By D’Anne Witkowski
Out of the blue the other day, my 8-year-old son asked me, “What would you do to get me back?”
“What do you mean?” I asked.
“Like, if I was taken.”
I was actually too stunned to formulate a good answer. “Well, I’d do anything,” I said.
He thought for a moment. “If you could only see me or Mommy,” he asked, referring to his other mom who is also my wife, “who would you choose?”
I had no answer for this, of course. But I couldn’t help but think of the immigrant and asylum seeking families being torn apart at our border right now. Children being taken from their parents and put in cages by the U.S. government. In your name. In my name. In my son’s name.
“You know what?” I said to my son. “I don’t like this game. I’m glad I don’t have to choose.”
But, of course, many families don’t have that luxury. They can’t say while an ICE agent is taking their child’s shoelaces, “I don’t like this game.” They can’t say, while an ICE agent is cuffing them as their toddler daughter wails, “Let’s play something else.” They can’t say, while their child is in a van heading to an abandoned Walmart where they will sleep with a silver emergency blanket on the floor, “Have you had any breakfast?”
Which is what I said to my son in order to change the subject.
There are, of course, those who argue that if these parents didn’t want their kids taken away then they shouldn’t have been crossing the border to begin with. That the onus is on the parent fleeing violence or abuse or just looking for better economic opportunities here, rather than on the U.S. government to not engage in human rights abuses.
Note: There’s no law requiring separation. This is a conscious choice by the Trump administration.
“Having children does not give you immunity from arrest and prosecution,” Attorney General Jeff Sessions has said as a warning to those who might try to enter the U.S. without proper documentation.
Now, Sessions claims that this zero tolerance, “You cross my border, I take your baby,” policy is necessary in order to protect children because making the journey to America is often dangerous and should be discouraged.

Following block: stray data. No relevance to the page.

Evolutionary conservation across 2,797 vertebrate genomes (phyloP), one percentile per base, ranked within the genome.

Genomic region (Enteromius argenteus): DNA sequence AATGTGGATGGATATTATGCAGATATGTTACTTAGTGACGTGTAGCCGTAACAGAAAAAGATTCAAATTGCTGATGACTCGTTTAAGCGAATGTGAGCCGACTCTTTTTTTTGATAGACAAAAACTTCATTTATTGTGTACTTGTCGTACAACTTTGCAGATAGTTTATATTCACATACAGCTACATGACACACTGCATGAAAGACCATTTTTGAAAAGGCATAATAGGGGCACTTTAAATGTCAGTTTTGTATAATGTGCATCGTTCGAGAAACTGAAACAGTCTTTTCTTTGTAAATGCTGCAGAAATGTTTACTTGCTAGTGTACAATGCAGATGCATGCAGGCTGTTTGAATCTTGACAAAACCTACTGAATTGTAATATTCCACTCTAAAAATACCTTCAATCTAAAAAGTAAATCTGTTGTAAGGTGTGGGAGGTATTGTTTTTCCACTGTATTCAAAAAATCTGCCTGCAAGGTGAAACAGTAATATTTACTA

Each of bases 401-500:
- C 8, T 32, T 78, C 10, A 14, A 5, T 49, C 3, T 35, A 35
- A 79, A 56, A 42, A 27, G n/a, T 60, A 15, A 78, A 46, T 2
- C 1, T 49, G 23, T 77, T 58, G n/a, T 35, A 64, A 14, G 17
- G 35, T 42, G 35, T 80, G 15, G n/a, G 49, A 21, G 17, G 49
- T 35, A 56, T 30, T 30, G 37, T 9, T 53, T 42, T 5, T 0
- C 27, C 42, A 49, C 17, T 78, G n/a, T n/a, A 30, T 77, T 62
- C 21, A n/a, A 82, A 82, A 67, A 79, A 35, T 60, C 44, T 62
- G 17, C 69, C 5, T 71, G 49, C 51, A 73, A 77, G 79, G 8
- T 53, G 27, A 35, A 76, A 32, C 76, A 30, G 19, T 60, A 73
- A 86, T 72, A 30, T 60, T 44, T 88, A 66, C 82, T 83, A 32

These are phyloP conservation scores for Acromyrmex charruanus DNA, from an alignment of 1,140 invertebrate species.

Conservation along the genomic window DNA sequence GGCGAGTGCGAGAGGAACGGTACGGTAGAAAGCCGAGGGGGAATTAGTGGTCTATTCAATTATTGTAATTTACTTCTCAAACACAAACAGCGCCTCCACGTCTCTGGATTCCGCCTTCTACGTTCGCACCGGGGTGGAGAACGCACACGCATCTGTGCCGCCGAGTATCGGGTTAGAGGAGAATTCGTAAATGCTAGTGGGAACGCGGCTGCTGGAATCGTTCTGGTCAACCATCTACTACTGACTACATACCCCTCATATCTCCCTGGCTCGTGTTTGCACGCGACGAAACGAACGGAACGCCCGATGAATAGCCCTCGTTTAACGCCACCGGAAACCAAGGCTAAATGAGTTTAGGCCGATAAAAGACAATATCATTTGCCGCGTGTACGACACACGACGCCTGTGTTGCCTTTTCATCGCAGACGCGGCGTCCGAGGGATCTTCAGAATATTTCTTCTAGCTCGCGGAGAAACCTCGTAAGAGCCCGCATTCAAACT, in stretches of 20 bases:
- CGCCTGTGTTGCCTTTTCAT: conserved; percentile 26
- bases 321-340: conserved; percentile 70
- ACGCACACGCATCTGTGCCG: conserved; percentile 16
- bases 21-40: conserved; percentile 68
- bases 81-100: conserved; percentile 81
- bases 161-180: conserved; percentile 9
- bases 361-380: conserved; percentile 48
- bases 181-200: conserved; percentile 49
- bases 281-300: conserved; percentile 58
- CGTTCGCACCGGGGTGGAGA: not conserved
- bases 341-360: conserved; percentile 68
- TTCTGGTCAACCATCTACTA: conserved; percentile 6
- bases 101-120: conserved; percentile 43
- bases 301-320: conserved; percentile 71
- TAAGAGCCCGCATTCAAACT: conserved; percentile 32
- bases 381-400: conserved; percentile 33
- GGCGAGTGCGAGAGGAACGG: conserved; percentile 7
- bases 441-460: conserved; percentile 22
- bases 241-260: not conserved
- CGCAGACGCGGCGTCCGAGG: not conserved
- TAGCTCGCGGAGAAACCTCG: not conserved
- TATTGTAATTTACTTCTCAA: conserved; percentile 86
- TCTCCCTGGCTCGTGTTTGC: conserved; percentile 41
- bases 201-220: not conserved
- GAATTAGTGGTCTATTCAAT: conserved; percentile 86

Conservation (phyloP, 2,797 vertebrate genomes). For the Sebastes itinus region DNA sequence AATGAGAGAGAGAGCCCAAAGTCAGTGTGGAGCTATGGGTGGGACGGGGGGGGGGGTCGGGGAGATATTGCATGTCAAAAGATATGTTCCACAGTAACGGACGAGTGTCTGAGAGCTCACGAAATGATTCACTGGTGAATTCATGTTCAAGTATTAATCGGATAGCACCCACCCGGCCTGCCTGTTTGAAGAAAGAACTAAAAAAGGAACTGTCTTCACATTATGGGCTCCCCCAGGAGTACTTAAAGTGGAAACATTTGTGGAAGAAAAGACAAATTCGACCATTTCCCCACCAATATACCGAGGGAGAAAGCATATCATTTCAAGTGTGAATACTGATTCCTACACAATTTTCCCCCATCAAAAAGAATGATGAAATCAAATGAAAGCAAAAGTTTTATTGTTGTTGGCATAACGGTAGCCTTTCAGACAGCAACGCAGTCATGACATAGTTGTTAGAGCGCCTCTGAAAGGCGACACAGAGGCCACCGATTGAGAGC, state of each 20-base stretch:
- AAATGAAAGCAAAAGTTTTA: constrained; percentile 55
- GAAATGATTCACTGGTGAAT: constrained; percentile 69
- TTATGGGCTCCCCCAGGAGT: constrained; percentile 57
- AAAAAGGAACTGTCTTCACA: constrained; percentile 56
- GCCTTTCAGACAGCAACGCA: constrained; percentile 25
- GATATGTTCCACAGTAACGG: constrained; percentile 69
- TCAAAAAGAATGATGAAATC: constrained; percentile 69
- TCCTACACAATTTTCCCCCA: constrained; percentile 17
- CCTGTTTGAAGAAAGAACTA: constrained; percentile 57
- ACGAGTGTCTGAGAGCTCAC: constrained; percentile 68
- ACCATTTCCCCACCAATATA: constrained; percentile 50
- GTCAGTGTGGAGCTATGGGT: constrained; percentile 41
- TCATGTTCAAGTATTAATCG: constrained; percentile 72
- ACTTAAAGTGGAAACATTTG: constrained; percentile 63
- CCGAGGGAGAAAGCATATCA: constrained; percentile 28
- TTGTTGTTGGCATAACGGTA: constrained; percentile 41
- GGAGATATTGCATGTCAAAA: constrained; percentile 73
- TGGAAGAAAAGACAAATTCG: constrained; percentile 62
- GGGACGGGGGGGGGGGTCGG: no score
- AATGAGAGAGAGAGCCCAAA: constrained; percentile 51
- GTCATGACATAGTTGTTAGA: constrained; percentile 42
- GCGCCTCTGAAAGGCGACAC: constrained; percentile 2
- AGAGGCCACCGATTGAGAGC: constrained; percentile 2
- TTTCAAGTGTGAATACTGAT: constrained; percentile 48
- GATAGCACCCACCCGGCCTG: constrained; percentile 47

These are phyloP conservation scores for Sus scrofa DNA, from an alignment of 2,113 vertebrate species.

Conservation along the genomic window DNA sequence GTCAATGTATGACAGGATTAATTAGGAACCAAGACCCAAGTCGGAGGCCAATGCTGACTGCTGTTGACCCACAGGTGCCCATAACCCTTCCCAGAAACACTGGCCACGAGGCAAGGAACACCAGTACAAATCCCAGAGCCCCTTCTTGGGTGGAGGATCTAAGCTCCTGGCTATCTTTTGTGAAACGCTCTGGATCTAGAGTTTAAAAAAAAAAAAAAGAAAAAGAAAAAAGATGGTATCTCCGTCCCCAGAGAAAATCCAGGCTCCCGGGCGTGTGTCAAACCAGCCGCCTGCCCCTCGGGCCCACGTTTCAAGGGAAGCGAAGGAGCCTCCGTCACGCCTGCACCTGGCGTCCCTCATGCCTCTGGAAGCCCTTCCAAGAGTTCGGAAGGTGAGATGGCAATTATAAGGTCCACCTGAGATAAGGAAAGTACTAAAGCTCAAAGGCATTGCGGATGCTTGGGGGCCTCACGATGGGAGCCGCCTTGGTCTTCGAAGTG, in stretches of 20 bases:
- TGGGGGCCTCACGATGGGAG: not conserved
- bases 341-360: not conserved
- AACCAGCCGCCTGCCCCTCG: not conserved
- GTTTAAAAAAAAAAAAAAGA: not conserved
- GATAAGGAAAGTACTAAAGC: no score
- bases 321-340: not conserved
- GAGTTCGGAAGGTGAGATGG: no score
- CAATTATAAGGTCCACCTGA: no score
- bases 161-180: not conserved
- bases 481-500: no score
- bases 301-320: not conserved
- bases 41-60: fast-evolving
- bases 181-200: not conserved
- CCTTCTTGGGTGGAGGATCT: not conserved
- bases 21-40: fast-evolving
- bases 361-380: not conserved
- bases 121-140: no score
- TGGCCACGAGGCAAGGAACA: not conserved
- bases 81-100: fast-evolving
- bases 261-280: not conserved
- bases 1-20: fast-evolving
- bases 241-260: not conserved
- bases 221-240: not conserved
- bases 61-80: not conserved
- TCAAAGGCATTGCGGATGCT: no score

Sessions apparently thinks that people coming into this country with children are using those children as a shield against prosecution. What other reason could parents have for not leaving their child behind? Not to mention Sessions’s assertion completely ignores the circumstances surrounding the families coming to America in the first place, which are in most cases quite dire.
I mean, most Americans cannot even imagine a situation that would drive them to leave their homes, including everything they own and everyone they know, and risk their lives to enter another country where they have a chance to be safe and make a life for themselves. This is why so many Americans support Trump and Sessions and the whole hateful lot.
We shouldn’t lose sight of the fact that there is a large number of Americans who are thrilled with what is going on. This is what they wanted. Sessions has dreamed of this moment since he was knee high to a racist.
Mind you, it’s not the majority. The majority of Americans didn’t vote for Trump and do not support these policies. Most people around the world are horrified by what is happening. And yet, besides voting these white supremacist scumbags out of office, what can you do?
Well, first, you must do that. You must vote. You must help others register to vote. You must help the campaign of a candidate who actually stands for this country’s democratic values. Sitting on the sidelines is not an option unless you want to be complicit in this ugliness.
On June 30, many people did something tangible by attending a rally in Washington D.C. where thousands gathered to tell the Trump administration that they must stop breaking up families. Trump knows that this policy plays well with his base and he’s surrounded by sycophants and watches only Fox News. He needs to see that we are watching him.
For those who didn’t make it to D.C., there are sister rallies being held all over the country. You can find one, or start one yourself online at gaybe.am/Z9.
And, yes, rallies are not the answer to the problem. They are an initial response. But joining together is powerful act. Do it for the families that would be together if only they could.
—D’Anne Witkowski is a poet, writer and comedian living in Michigan with her wife and son. She has been writing about LGBT politics for over a decade. Follow her on Twitter @MamaDWitkowski.